I am very fond of the Chronicles of Elantra and now, nine books down, I feel more invested than ever in its characters (yes, even some of the more unpleasant ones) whenever I begin a new book in an ongoing series, I am overcome with dread that it will disappoint and it never ceases to amaze me when that doesn’t happen.
This series (and perhaps Sagara’s wirting) are not everyone, for one, her sentences and style of writing, can seem unusual and abrupt. I know that when I started it, it took me some time to acclimatise to her style, but having done that, I found her books very enjoyable and vastly entertaining. For a series with a wide cast of characters, they all seem very well established and realised with very different personalities. Even among the Barrani (possibly the most uniform race of people, both in terms of physical appearance as well as superficial behaviour) Sagara manages to infuse a distinct personality in their various characters. The pace, as with the previous book, remains uneven, but I think that that’s intentional on Sagara’s part. Cast in Flame starts slowly, at an almost sluggish pace and then suddenly, as it closes on the climax, the pace gets almost frenzied. It is chaotic and very busy; with something happening almost all the time, it is exhausting. I felt that more keenly with this particular book than the rest (although that may simply be because I haven’t re-read them in a very long time.) I sometimes have to revisit the previous books to reacquaint myself with the characters and the setting, but Sagara’s characters and world are so well developed that they remain firmly etched in my mind.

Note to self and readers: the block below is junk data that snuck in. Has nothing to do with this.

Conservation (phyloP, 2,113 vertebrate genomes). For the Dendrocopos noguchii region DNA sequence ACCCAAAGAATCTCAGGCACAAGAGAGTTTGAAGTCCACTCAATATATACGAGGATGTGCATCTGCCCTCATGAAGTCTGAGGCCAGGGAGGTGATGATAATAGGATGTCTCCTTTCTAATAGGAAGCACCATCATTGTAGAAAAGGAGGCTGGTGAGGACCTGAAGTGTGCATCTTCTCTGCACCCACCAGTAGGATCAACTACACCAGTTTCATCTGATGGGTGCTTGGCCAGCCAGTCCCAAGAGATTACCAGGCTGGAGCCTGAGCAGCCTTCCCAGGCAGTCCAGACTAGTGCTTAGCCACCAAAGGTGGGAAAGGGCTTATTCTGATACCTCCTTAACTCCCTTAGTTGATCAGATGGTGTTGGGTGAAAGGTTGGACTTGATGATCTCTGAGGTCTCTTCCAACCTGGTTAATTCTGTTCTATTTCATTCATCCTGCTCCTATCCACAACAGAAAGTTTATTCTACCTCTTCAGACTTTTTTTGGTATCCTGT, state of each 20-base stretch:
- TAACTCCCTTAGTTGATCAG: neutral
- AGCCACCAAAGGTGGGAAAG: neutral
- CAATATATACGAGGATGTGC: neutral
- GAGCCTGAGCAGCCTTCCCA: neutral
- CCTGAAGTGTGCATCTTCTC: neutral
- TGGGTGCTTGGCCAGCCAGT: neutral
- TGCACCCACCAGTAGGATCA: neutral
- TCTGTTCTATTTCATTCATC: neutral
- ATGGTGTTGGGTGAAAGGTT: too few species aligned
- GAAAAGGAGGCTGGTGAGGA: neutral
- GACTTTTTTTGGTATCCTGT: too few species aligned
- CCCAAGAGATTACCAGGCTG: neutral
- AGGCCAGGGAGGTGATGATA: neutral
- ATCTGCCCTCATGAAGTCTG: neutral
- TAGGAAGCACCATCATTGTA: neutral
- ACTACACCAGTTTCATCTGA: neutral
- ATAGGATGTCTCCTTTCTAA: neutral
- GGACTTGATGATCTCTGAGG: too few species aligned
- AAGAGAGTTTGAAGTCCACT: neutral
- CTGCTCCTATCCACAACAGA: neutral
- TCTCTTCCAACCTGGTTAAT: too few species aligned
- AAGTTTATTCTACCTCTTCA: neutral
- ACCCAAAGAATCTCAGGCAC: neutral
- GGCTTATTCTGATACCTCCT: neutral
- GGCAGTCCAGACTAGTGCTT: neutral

The events that occur in Cast in Flame are a direct consequence of those that occurred in Cast in Sorrow. All is not fine with the newly returned Barrani (the Lost ones) and they are not what they seem to be. They appear Barrani and indeed consider themselves to be Barrani as well, but that’s not what they are. Annarion and Mandoran are chief among the Lost ones that are at the centre of most of the trouble. Said trouble starts in the Keeper’s Garden, spreads to the fief of Nightshade and finally ends in a terrifying showdown that threatens the entire city.
As far as main protagonists go, Kaylin is among my favourite. She has a sense of humour, she is self-deprecating and has a barely developed sense of survival. What I like most about her, is that she’s not afraid to speak her mind (often at the expense of her safety) She doesn’t back down from a difficult task and holds life very precious. She has a keen sense of justice and I am glad to say, even nine books down, that hasn’t changed. It is difficult to develop a character over a period of time, while at the same time, not changing the core of that character. Sagara manages this very well. Kalyin continues to grow into her powers while at the same time, staying true to herself and her own personal ideals. Of course, being stubborn also helps.
Teela had a lot of screen time this time around, much like the two previous books, and she remains one of the my favourite characters. It is clear that she cares very deeply about Kaylin and that comes across, clear as sunlight, in their exchanges. There is almost a sense of indulgence with which Teela treats Kaylin (though, even that isn’t completely accurate) She is strong but doesn’t charge into dangerous situations (as so many female characters tend to do) and when she does, she can take care of herself, more often better than most the male characters. Yet, she too has a sense of humour and her interactions with Kaylin, remain as entertaining as ever.